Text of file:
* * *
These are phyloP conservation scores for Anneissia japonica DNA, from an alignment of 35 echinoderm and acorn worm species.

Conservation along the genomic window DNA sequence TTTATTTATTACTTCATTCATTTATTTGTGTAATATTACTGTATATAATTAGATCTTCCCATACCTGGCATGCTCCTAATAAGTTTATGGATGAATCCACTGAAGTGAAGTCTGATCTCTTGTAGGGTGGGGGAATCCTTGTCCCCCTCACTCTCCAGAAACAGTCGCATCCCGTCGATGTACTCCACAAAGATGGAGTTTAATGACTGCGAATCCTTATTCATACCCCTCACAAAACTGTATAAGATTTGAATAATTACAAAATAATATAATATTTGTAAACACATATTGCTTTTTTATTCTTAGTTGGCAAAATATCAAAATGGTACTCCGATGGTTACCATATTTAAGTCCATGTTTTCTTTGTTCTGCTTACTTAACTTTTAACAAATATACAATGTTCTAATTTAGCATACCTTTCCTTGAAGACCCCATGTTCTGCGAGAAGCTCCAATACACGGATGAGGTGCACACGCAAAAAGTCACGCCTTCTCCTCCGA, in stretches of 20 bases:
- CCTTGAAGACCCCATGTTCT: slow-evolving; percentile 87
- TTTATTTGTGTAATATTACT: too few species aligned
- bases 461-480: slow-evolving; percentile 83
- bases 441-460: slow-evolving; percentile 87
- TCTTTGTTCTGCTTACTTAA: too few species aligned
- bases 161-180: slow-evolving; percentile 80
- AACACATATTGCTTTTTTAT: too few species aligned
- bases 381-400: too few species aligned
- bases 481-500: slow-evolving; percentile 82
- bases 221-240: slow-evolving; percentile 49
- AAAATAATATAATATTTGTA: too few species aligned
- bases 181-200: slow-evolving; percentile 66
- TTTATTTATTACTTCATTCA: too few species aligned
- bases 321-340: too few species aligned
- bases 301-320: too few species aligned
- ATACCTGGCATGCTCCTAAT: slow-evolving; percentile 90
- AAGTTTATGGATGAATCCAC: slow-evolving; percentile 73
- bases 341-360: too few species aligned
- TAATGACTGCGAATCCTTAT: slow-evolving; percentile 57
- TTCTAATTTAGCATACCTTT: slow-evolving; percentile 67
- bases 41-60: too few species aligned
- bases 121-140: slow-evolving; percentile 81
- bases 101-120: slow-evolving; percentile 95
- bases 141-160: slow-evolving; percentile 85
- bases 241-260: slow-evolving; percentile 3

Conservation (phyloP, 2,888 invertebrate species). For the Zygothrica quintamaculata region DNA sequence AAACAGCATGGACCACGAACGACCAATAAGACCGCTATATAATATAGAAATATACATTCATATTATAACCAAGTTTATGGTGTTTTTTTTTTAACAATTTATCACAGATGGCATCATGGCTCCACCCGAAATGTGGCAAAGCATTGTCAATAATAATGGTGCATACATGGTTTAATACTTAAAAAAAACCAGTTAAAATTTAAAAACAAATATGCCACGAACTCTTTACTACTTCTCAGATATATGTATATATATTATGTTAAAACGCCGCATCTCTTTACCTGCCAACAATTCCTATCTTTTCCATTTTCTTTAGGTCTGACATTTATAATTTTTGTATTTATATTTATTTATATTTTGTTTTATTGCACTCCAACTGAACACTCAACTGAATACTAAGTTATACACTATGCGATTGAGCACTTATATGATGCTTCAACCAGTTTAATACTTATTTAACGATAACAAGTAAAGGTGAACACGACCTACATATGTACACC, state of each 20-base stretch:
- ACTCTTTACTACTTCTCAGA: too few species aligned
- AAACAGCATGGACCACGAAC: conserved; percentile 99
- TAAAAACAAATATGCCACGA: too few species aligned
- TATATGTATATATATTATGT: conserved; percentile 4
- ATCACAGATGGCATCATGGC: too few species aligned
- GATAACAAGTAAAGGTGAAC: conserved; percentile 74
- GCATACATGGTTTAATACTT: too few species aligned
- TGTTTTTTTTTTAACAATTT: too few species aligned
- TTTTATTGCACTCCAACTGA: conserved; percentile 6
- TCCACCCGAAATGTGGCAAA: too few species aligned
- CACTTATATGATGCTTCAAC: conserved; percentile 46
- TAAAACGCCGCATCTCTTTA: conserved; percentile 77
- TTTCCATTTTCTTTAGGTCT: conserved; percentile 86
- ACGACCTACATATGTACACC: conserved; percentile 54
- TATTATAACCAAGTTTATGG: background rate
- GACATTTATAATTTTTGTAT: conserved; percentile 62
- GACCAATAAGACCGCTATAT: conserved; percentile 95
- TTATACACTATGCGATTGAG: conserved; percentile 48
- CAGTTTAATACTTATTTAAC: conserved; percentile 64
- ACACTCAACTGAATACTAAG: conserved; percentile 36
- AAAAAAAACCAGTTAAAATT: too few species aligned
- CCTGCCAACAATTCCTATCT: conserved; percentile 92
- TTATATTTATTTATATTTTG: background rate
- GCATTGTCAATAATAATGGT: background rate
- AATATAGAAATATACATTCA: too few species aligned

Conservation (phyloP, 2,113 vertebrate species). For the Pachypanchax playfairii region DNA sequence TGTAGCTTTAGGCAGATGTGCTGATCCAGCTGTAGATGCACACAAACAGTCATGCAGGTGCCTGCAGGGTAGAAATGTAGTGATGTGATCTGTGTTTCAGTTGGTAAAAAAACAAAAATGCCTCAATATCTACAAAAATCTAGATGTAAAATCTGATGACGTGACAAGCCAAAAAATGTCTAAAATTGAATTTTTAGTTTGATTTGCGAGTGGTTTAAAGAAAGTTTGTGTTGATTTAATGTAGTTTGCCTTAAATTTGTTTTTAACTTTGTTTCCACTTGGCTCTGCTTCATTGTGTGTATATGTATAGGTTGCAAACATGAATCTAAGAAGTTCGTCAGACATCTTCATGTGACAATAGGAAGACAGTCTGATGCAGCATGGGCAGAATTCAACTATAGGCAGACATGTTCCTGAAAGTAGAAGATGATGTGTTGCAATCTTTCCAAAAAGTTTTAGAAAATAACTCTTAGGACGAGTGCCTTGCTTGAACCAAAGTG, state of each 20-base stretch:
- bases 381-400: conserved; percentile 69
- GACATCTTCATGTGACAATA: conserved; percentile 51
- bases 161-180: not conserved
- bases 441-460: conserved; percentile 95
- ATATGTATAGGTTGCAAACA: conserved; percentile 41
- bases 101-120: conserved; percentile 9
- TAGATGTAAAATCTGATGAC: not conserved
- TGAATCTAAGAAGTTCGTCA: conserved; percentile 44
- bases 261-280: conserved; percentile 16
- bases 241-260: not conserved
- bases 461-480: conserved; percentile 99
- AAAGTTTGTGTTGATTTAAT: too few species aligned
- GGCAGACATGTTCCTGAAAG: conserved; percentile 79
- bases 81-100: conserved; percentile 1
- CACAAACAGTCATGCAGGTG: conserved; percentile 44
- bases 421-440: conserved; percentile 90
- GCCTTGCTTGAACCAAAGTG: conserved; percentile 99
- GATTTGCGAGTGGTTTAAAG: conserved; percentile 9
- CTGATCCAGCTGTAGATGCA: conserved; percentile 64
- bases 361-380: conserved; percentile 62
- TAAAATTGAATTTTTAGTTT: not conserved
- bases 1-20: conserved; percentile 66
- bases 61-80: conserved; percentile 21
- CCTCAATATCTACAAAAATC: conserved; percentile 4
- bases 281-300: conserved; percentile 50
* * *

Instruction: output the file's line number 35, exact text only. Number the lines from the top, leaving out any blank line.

- GCATACATGGTTTAATACTT: too few species aligned